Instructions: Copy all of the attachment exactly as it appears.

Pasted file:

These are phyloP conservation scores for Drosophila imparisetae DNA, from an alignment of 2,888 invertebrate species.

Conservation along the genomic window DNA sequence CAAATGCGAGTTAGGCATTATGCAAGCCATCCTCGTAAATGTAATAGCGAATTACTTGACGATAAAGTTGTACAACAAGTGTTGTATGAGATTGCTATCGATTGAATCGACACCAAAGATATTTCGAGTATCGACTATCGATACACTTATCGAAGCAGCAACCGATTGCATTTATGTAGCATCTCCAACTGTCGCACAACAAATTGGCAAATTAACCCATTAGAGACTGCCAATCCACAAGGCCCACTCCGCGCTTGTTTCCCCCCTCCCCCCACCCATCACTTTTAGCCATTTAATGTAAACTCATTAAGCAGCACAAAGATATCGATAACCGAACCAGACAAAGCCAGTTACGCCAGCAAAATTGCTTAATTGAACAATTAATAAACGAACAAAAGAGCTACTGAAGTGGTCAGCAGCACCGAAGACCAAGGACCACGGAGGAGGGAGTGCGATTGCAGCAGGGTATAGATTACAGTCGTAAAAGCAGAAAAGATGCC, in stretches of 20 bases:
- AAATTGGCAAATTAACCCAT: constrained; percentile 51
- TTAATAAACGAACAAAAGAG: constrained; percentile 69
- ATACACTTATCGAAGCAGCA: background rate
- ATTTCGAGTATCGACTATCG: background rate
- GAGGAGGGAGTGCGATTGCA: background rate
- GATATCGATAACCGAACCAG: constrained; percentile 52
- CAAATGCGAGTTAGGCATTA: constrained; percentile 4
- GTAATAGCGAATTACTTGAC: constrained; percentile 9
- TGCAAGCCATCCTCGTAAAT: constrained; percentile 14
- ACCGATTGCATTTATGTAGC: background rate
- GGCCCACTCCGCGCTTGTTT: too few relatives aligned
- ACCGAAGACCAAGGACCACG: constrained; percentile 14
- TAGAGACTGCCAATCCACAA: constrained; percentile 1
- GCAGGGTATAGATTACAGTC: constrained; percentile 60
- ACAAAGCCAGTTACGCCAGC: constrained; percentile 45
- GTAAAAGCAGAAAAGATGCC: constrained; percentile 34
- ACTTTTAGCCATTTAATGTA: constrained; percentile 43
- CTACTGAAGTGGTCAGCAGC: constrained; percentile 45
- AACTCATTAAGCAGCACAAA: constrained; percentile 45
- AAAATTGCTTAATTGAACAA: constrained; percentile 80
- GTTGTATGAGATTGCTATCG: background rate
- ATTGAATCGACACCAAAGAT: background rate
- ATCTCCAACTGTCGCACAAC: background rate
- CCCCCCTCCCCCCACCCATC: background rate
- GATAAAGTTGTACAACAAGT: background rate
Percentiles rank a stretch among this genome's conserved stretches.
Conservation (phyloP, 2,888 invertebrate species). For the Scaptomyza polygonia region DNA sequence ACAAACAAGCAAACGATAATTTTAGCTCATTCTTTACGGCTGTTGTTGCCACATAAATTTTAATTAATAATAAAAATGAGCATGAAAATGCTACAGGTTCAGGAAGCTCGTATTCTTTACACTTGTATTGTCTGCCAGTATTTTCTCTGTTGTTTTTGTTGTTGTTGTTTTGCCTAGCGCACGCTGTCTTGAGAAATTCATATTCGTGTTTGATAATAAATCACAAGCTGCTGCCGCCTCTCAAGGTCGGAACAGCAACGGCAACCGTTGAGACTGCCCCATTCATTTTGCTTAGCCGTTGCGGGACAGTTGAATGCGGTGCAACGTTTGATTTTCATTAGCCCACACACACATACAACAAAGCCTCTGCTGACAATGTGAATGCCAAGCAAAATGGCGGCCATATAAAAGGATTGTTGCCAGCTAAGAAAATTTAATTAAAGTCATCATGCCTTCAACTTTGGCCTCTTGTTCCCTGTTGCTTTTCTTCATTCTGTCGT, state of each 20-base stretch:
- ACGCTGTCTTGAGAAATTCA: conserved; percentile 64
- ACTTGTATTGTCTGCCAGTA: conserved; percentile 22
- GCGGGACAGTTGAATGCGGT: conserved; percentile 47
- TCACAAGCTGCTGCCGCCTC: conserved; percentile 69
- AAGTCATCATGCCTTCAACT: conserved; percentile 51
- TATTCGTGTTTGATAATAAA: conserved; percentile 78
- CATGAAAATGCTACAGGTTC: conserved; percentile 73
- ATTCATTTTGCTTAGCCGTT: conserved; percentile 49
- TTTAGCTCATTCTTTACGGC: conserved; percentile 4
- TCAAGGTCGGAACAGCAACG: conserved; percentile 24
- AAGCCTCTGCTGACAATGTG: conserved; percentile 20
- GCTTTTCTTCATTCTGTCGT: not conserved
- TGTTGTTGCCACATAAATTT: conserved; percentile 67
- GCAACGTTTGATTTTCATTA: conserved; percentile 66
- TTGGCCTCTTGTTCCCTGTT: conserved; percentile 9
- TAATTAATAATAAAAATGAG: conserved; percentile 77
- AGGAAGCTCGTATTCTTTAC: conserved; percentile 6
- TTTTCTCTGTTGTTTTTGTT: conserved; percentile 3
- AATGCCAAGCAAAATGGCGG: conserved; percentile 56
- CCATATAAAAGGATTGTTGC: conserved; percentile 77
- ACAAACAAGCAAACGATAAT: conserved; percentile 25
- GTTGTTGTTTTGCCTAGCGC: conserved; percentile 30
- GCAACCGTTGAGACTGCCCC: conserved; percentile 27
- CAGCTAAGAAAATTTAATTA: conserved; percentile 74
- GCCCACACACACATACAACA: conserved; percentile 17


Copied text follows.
These are phyloP conservation scores for Drosophila imparisetae DNA, from an alignment of 2,888 invertebrate species.

Conservation along the genomic window DNA sequence CAAATGCGAGTTAGGCATTATGCAAGCCATCCTCGTAAATGTAATAGCGAATTACTTGACGATAAAGTTGTACAACAAGTGTTGTATGAGATTGCTATCGATTGAATCGACACCAAAGATATTTCGAGTATCGACTATCGATACACTTATCGAAGCAGCAACCGATTGCATTTATGTAGCATCTCCAACTGTCGCACAACAAATTGGCAAATTAACCCATTAGAGACTGCCAATCCACAAGGCCCACTCCGCGCTTGTTTCCCCCCTCCCCCCACCCATCACTTTTAGCCATTTAATGTAAACTCATTAAGCAGCACAAAGATATCGATAACCGAACCAGACAAAGCCAGTTACGCCAGCAAAATTGCTTAATTGAACAATTAATAAACGAACAAAAGAGCTACTGAAGTGGTCAGCAGCACCGAAGACCAAGGACCACGGAGGAGGGAGTGCGATTGCAGCAGGGTATAGATTACAGTCGTAAAAGCAGAAAAGATGCC, in stretches of 20 bases:
- AAATTGGCAAATTAACCCAT: constrained; percentile 51
- TTAATAAACGAACAAAAGAG: constrained; percentile 69
- ATACACTTATCGAAGCAGCA: background rate
- ATTTCGAGTATCGACTATCG: background rate
- GAGGAGGGAGTGCGATTGCA: background rate
- GATATCGATAACCGAACCAG: constrained; percentile 52
- CAAATGCGAGTTAGGCATTA: constrained; percentile 4
- GTAATAGCGAATTACTTGAC: constrained; percentile 9
- TGCAAGCCATCCTCGTAAAT: constrained; percentile 14
- ACCGATTGCATTTATGTAGC: background rate
- GGCCCACTCCGCGCTTGTTT: too few relatives aligned
- ACCGAAGACCAAGGACCACG: constrained; percentile 14
- TAGAGACTGCCAATCCACAA: constrained; percentile 1
- GCAGGGTATAGATTACAGTC: constrained; percentile 60
- ACAAAGCCAGTTACGCCAGC: constrained; percentile 45
- GTAAAAGCAGAAAAGATGCC: constrained; percentile 34
- ACTTTTAGCCATTTAATGTA: constrained; percentile 43
- CTACTGAAGTGGTCAGCAGC: constrained; percentile 45
- AACTCATTAAGCAGCACAAA: constrained; percentile 45
- AAAATTGCTTAATTGAACAA: constrained; percentile 80
- GTTGTATGAGATTGCTATCG: background rate
- ATTGAATCGACACCAAAGAT: background rate
- ATCTCCAACTGTCGCACAAC: background rate
- CCCCCCTCCCCCCACCCATC: background rate
- GATAAAGTTGTACAACAAGT: background rate
Percentiles rank a stretch among this genome's conserved stretches.
Conservation (phyloP, 2,888 invertebrate species). For the Scaptomyza polygonia region DNA sequence ACAAACAAGCAAACGATAATTTTAGCTCATTCTTTACGGCTGTTGTTGCCACATAAATTTTAATTAATAATAAAAATGAGCATGAAAATGCTACAGGTTCAGGAAGCTCGTATTCTTTACACTTGTATTGTCTGCCAGTATTTTCTCTGTTGTTTTTGTTGTTGTTGTTTTGCCTAGCGCACGCTGTCTTGAGAAATTCATATTCGTGTTTGATAATAAATCACAAGCTGCTGCCGCCTCTCAAGGTCGGAACAGCAACGGCAACCGTTGAGACTGCCCCATTCATTTTGCTTAGCCGTTGCGGGACAGTTGAATGCGGTGCAACGTTTGATTTTCATTAGCCCACACACACATACAACAAAGCCTCTGCTGACAATGTGAATGCCAAGCAAAATGGCGGCCATATAAAAGGATTGTTGCCAGCTAAGAAAATTTAATTAAAGTCATCATGCCTTCAACTTTGGCCTCTTGTTCCCTGTTGCTTTTCTTCATTCTGTCGT, state of each 20-base stretch:
- ACGCTGTCTTGAGAAATTCA: conserved; percentile 64
- ACTTGTATTGTCTGCCAGTA: conserved; percentile 22
- GCGGGACAGTTGAATGCGGT: conserved; percentile 47
- TCACAAGCTGCTGCCGCCTC: conserved; percentile 69
- AAGTCATCATGCCTTCAACT: conserved; percentile 51
- TATTCGTGTTTGATAATAAA: conserved; percentile 78
- CATGAAAATGCTACAGGTTC: conserved; percentile 73
- ATTCATTTTGCTTAGCCGTT: conserved; percentile 49
- TTTAGCTCATTCTTTACGGC: conserved; percentile 4
- TCAAGGTCGGAACAGCAACG: conserved; percentile 24
- AAGCCTCTGCTGACAATGTG: conserved; percentile 20
- GCTTTTCTTCATTCTGTCGT: not conserved
- TGTTGTTGCCACATAAATTT: conserved; percentile 67
- GCAACGTTTGATTTTCATTA: conserved; percentile 66
- TTGGCCTCTTGTTCCCTGTT: conserved; percentile 9
- TAATTAATAATAAAAATGAG: conserved; percentile 77
- AGGAAGCTCGTATTCTTTAC: conserved; percentile 6
- TTTTCTCTGTTGTTTTTGTT: conserved; percentile 3
- AATGCCAAGCAAAATGGCGG: conserved; percentile 56
- CCATATAAAAGGATTGTTGC: conserved; percentile 77
- ACAAACAAGCAAACGATAAT: conserved; percentile 25
- GTTGTTGTTTTGCCTAGCGC: conserved; percentile 30
- GCAACCGTTGAGACTGCCCC: conserved; percentile 27
- CAGCTAAGAAAATTTAATTA: conserved; percentile 74
- GCCCACACACACATACAACA: conserved; percentile 17